In order to not fall back on the difficulties of a philosophy of immanence respectively a philosophy of transcendence, Morin reminds us that Merleau-Ponty thinks reality at the level of the phenomenon, an order in which we are neither solely a being nor a constituting consciousness, but first and foremost we are mixed up with the world and others in that we are united to being “through the thickness of the world” (Merleau-Ponty 2012: Phenomenology of Perception, p. 311, my emphasis). The notion of »thickness« that we encounter in Merleau-Ponty in different stages of his thought is not always easy to understand, since – similar to his notion of style – he doesn’t really offer an explicit definition of it. Nevertheless, Morin lucidly underlines that “this thickness is not a third thing that would stand between consciousness and being and hide the latter. It is rather the world not as thing but as promise of something more that sustains my explorations” (92).
We learn from this chapter, that in Merleau-Ponty’s thinking ‘the thing’ offers itself to us through a certain manner or style, which we encounter in its phenomenality and not its mere appearance. In its phenomenality, an object is an “intersensorial thing that speaks to all my senses” (93) without being absorbed into the sum of its parts. Ultimately Morin encounters a sort of »strategic anthropomorphism« in Merleau-Ponty’s correlative concept of the lived body and its being-towards-the-world. The important difference between a reductive anthropomorphism and Merleau-Ponty’s stance lies in the fact, that for Merleau-Ponty one encounters the world through a body that is never fully mine, “i.e. that is never constituted by and hence laid out in front of consciousness” (97). The thickness of the world is a modality of the inexhaustibility of my relation to the world as well as my relation to myself as a bodily being.
At the end of the chapter though, Morin rightly points to the fact that even though Merleau-Ponty was able to dialecticise the notion of subject and object into a system in which both are correlates, in the Phenomenology of Perception he is not yet able to account for the being of the dialectical relation itself.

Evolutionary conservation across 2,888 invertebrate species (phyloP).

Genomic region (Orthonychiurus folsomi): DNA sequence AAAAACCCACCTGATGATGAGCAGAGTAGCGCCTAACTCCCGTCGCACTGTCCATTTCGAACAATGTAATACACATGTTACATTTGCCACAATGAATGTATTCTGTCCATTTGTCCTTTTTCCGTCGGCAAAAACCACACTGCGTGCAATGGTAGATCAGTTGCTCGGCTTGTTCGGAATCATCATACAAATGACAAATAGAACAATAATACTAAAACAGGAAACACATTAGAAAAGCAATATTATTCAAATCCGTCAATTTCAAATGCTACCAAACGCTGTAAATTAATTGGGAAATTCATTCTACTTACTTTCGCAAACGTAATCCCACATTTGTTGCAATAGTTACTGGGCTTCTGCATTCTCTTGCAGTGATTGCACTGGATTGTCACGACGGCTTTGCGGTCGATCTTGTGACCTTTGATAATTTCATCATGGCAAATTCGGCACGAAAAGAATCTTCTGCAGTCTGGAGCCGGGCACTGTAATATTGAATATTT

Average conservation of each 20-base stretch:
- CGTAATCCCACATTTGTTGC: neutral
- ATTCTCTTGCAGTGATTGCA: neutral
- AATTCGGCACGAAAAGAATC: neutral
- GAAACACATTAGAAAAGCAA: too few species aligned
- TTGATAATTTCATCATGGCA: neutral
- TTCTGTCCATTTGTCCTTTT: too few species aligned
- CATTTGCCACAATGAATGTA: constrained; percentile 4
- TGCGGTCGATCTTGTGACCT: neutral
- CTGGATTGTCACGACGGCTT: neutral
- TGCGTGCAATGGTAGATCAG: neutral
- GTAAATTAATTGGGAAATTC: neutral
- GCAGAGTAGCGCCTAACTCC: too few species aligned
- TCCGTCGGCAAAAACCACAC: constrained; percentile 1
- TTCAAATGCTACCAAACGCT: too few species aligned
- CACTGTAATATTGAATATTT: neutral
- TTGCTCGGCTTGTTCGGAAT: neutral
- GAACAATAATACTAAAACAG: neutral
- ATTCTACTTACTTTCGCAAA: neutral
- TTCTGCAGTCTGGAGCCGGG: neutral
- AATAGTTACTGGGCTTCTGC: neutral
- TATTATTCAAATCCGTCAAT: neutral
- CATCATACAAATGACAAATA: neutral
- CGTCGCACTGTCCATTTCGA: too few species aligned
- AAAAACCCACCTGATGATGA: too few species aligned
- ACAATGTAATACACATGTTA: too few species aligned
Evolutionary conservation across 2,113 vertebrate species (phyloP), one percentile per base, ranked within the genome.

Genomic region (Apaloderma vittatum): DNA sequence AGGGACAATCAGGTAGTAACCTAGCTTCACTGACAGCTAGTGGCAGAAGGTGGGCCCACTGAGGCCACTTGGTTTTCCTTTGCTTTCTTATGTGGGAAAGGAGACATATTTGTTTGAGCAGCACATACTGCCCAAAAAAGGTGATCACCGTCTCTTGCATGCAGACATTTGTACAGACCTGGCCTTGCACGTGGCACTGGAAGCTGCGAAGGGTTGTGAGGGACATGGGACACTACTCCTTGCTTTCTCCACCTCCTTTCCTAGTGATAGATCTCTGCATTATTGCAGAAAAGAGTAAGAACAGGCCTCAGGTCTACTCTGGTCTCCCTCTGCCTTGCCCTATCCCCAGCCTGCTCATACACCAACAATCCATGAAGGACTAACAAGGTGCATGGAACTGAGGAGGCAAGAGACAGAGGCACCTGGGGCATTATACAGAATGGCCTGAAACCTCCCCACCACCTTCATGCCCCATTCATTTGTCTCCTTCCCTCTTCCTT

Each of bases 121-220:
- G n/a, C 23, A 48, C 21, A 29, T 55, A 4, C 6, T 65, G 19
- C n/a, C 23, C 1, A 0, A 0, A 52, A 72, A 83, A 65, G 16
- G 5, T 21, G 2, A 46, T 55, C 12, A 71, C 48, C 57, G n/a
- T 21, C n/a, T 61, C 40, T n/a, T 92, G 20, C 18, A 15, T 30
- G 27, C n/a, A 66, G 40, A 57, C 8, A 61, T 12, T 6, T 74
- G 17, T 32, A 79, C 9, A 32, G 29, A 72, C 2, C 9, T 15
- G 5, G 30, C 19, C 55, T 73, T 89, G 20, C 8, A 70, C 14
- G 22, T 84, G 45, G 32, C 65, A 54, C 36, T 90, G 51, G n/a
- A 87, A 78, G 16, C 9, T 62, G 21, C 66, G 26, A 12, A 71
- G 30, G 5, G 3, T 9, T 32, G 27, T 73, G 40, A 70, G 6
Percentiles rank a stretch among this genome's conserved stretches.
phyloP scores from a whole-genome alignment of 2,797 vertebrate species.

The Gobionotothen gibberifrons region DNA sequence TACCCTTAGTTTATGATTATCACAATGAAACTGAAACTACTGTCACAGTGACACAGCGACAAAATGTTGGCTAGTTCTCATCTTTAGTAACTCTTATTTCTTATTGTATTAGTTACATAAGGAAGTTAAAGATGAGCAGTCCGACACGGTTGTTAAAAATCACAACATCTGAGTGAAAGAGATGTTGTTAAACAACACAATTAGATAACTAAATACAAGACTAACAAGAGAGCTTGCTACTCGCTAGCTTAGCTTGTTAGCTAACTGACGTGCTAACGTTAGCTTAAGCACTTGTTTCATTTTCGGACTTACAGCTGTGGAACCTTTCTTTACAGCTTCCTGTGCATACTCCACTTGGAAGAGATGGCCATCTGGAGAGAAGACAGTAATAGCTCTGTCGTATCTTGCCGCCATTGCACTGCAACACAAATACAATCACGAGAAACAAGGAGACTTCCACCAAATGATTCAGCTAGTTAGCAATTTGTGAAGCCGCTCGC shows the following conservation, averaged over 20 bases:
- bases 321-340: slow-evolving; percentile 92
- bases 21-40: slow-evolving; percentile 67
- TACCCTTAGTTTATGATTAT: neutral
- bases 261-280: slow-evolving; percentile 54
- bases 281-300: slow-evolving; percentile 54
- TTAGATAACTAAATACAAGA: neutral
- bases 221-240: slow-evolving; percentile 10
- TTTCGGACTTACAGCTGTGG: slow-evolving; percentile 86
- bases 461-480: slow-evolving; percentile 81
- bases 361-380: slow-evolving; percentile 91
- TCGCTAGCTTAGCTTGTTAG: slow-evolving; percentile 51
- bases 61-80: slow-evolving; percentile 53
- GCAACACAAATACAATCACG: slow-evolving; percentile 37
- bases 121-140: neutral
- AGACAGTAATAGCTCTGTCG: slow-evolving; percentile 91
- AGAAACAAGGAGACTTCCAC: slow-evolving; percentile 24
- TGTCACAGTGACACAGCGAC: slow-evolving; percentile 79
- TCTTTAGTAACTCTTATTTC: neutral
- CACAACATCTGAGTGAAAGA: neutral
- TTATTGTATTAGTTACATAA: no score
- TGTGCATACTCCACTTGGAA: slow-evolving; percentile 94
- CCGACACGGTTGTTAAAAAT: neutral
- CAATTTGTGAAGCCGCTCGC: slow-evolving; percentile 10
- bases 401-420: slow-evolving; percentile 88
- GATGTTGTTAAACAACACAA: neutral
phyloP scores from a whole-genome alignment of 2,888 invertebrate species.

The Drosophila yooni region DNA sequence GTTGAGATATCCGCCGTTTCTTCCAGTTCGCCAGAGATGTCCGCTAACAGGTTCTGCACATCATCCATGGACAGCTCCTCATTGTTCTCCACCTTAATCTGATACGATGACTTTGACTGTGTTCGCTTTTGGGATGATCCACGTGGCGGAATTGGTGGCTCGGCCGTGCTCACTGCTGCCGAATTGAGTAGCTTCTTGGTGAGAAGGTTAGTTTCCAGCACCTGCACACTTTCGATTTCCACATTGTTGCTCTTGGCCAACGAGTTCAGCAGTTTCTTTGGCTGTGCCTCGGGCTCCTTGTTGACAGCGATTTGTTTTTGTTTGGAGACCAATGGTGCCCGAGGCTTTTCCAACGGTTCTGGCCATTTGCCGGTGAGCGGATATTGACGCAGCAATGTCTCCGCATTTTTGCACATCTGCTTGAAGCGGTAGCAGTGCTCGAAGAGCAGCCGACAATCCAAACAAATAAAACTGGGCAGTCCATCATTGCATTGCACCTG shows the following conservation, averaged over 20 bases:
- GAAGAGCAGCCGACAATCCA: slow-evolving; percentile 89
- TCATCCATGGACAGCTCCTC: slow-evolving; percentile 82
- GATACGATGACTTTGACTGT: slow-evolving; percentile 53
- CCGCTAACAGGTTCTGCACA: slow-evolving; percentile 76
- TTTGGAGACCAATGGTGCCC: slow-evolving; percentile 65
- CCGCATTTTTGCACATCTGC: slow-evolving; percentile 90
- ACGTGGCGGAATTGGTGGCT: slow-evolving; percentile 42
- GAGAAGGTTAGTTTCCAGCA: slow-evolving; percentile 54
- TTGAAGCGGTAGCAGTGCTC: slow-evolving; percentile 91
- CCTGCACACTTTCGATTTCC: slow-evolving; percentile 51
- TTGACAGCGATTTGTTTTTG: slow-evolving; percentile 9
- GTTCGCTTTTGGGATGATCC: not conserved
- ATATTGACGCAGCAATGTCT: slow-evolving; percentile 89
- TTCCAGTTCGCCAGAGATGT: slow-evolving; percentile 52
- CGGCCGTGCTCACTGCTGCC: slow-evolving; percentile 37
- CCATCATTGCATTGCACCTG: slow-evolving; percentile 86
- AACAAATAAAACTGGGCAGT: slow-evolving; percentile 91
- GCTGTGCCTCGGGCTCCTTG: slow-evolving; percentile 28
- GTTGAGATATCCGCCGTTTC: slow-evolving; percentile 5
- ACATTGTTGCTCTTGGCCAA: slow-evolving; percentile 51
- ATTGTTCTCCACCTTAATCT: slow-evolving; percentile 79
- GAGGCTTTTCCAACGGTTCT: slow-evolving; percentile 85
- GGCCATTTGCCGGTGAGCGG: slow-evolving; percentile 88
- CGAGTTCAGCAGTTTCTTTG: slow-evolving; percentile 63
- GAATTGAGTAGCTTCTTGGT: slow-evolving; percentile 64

Here Morin continues to inquire of a »strategic anthropomorphism« in Merleau-Ponty. She mainly addresses two questions in this chapter:
(1) Do objects refer us back to ourselves, since they are filled with our own possibilities projected in space?
(2) If so, are objects mere internal possibilities?
In order to answer these questions, Morin engages with a notion of »cautious anthropomorphism« introduced by Steven Shaviro and Jeffrey Cohen, to broaden the strategic anthropomorphism in Merleau-Ponty in order to show that his anthropomorphism is not about centering a thing around human abilities, feelings or categories, but much rather about how a thing appears to us in entering our existence and is thus always recognized in its own place, in which objects dialogically shape our experience of the world (115). Objects then might refer us back to ourselves but neither in a way that would lead us to acknowledge them directly or in their totality nor in a way that would amount to an alleged neutrality of intellectual contemplation. On the contrary, in accordance with a »cautious anthropomorphism« – that Morin sees reflected in Merleau-Ponty’s »strategic anthropomorphism« – objects are guaranteed an irreducibility to mere intellectual ideas, in that they are given »in the flesh« which arouses certain »desires« and amounts for the incompleteness of any exploration.
With regard to Morin’s own method, I here find it a bit irritating that, even though she underlines Merleau-Ponty’s refusal to commit to a notion of an active constituting consciousness, she sometimes underlines that we, as sentient-beings, take an active positioning, in that “we lend things our flesh in order to make them flesh” (113, my emphasis). Although this might be a rather fussy critique, I would argue that such phrasing can be misleading with regard to Merleau-Ponty’s argument, that the underlying structures of our engagement »in the flesh« are of a certain passivity. In fact, Merleau-Ponty prominently speaks of a passivity without passivism (Merleau-Ponty 2010: Institution and Passivity).